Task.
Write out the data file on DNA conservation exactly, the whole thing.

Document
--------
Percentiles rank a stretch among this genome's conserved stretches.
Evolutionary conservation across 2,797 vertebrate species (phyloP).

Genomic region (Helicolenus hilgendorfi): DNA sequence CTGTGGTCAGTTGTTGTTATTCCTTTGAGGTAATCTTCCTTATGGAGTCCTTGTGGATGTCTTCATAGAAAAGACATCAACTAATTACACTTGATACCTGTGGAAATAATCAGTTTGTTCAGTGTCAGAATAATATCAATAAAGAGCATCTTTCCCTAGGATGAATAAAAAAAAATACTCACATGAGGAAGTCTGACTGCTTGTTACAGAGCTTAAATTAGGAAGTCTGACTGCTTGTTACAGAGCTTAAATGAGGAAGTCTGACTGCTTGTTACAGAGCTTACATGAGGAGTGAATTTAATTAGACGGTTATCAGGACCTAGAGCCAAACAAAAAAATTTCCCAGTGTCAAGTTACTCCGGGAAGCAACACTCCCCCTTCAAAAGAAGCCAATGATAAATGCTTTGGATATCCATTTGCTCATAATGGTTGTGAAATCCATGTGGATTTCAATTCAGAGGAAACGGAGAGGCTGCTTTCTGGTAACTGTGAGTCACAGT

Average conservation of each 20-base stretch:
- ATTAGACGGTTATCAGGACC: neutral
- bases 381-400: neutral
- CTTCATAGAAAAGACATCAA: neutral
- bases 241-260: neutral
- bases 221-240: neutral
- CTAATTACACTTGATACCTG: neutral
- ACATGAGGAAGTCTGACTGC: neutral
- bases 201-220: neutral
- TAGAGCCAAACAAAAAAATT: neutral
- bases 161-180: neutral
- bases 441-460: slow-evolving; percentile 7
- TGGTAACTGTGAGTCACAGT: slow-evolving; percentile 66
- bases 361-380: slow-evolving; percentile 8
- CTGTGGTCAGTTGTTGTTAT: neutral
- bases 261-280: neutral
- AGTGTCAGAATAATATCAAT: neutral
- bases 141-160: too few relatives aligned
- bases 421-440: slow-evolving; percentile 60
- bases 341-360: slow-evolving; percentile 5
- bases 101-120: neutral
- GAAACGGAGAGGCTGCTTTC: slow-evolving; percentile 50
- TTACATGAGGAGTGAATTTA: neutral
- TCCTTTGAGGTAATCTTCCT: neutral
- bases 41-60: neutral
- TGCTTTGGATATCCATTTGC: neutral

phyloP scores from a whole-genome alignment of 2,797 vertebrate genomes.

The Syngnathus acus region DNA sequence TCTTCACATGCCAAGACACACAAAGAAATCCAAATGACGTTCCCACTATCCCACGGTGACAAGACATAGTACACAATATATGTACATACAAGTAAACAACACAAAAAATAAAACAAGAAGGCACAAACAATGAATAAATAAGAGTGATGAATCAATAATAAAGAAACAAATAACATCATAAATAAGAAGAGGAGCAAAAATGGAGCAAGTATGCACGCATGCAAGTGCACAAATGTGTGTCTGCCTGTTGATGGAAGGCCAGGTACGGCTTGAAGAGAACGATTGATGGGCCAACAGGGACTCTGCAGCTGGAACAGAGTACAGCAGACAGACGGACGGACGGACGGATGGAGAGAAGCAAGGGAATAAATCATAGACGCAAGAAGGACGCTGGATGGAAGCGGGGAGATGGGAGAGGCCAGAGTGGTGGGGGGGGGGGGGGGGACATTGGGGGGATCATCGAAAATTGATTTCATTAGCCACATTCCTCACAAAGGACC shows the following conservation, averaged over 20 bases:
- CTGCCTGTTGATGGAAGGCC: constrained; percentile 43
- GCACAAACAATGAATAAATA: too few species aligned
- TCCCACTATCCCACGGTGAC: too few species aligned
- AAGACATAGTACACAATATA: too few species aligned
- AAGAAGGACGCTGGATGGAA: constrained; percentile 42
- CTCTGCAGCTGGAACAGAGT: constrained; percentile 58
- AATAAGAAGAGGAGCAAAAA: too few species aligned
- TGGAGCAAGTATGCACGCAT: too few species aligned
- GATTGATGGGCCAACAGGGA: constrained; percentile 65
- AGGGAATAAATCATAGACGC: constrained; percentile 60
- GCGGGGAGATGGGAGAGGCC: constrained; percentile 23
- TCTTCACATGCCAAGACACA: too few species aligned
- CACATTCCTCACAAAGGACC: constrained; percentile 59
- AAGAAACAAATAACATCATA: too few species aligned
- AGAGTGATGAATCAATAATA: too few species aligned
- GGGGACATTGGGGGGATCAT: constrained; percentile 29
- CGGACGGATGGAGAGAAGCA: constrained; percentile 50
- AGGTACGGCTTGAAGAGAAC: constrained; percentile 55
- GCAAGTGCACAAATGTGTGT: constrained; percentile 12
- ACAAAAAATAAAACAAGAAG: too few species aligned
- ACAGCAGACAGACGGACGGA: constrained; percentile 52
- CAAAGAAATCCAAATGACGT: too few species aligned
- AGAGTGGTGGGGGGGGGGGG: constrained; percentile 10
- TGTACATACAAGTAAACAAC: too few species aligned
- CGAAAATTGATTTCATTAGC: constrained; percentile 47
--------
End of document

Percentiles rank a stretch among this genome's conserved stretches.
Evolutionary conservation across 2,797 vertebrate species (phyloP).

Genomic region (Helicolenus hilgendorfi): DNA sequence CTGTGGTCAGTTGTTGTTATTCCTTTGAGGTAATCTTCCTTATGGAGTCCTTGTGGATGTCTTCATAGAAAAGACATCAACTAATTACACTTGATACCTGTGGAAATAATCAGTTTGTTCAGTGTCAGAATAATATCAATAAAGAGCATCTTTCCCTAGGATGAATAAAAAAAAATACTCACATGAGGAAGTCTGACTGCTTGTTACAGAGCTTAAATTAGGAAGTCTGACTGCTTGTTACAGAGCTTAAATGAGGAAGTCTGACTGCTTGTTACAGAGCTTACATGAGGAGTGAATTTAATTAGACGGTTATCAGGACCTAGAGCCAAACAAAAAAATTTCCCAGTGTCAAGTTACTCCGGGAAGCAACACTCCCCCTTCAAAAGAAGCCAATGATAAATGCTTTGGATATCCATTTGCTCATAATGGTTGTGAAATCCATGTGGATTTCAATTCAGAGGAAACGGAGAGGCTGCTTTCTGGTAACTGTGAGTCACAGT

Average conservation of each 20-base stretch:
- ATTAGACGGTTATCAGGACC: neutral
- bases 381-400: neutral
- CTTCATAGAAAAGACATCAA: neutral
- bases 241-260: neutral
- bases 221-240: neutral
- CTAATTACACTTGATACCTG: neutral
- ACATGAGGAAGTCTGACTGC: neutral
- bases 201-220: neutral
- TAGAGCCAAACAAAAAAATT: neutral
- bases 161-180: neutral
- bases 441-460: slow-evolving; percentile 7
- TGGTAACTGTGAGTCACAGT: slow-evolving; percentile 66
- bases 361-380: slow-evolving; percentile 8
- CTGTGGTCAGTTGTTGTTAT: neutral
- bases 261-280: neutral
- AGTGTCAGAATAATATCAAT: neutral
- bases 141-160: too few relatives aligned
- bases 421-440: slow-evolving; percentile 60
- bases 341-360: slow-evolving; percentile 5
- bases 101-120: neutral
- GAAACGGAGAGGCTGCTTTC: slow-evolving; percentile 50
- TTACATGAGGAGTGAATTTA: neutral
- TCCTTTGAGGTAATCTTCCT: neutral
- bases 41-60: neutral
- TGCTTTGGATATCCATTTGC: neutral

phyloP scores from a whole-genome alignment of 2,797 vertebrate genomes.

The Syngnathus acus region DNA sequence TCTTCACATGCCAAGACACACAAAGAAATCCAAATGACGTTCCCACTATCCCACGGTGACAAGACATAGTACACAATATATGTACATACAAGTAAACAACACAAAAAATAAAACAAGAAGGCACAAACAATGAATAAATAAGAGTGATGAATCAATAATAAAGAAACAAATAACATCATAAATAAGAAGAGGAGCAAAAATGGAGCAAGTATGCACGCATGCAAGTGCACAAATGTGTGTCTGCCTGTTGATGGAAGGCCAGGTACGGCTTGAAGAGAACGATTGATGGGCCAACAGGGACTCTGCAGCTGGAACAGAGTACAGCAGACAGACGGACGGACGGACGGATGGAGAGAAGCAAGGGAATAAATCATAGACGCAAGAAGGACGCTGGATGGAAGCGGGGAGATGGGAGAGGCCAGAGTGGTGGGGGGGGGGGGGGGGACATTGGGGGGATCATCGAAAATTGATTTCATTAGCCACATTCCTCACAAAGGACC shows the following conservation, averaged over 20 bases:
- CTGCCTGTTGATGGAAGGCC: constrained; percentile 43
- GCACAAACAATGAATAAATA: too few species aligned
- TCCCACTATCCCACGGTGAC: too few species aligned
- AAGACATAGTACACAATATA: too few species aligned
- AAGAAGGACGCTGGATGGAA: constrained; percentile 42
- CTCTGCAGCTGGAACAGAGT: constrained; percentile 58
- AATAAGAAGAGGAGCAAAAA: too few species aligned
- TGGAGCAAGTATGCACGCAT: too few species aligned
- GATTGATGGGCCAACAGGGA: constrained; percentile 65
- AGGGAATAAATCATAGACGC: constrained; percentile 60
- GCGGGGAGATGGGAGAGGCC: constrained; percentile 23
- TCTTCACATGCCAAGACACA: too few species aligned
- CACATTCCTCACAAAGGACC: constrained; percentile 59
- AAGAAACAAATAACATCATA: too few species aligned
- AGAGTGATGAATCAATAATA: too few species aligned
- GGGGACATTGGGGGGATCAT: constrained; percentile 29
- CGGACGGATGGAGAGAAGCA: constrained; percentile 50
- AGGTACGGCTTGAAGAGAAC: constrained; percentile 55
- GCAAGTGCACAAATGTGTGT: constrained; percentile 12
- ACAAAAAATAAAACAAGAAG: too few species aligned
- ACAGCAGACAGACGGACGGA: constrained; percentile 52
- CAAAGAAATCCAAATGACGT: too few species aligned
- AGAGTGGTGGGGGGGGGGGG: constrained; percentile 10
- TGTACATACAAGTAAACAAC: too few species aligned
- CGAAAATTGATTTCATTAGC: constrained; percentile 47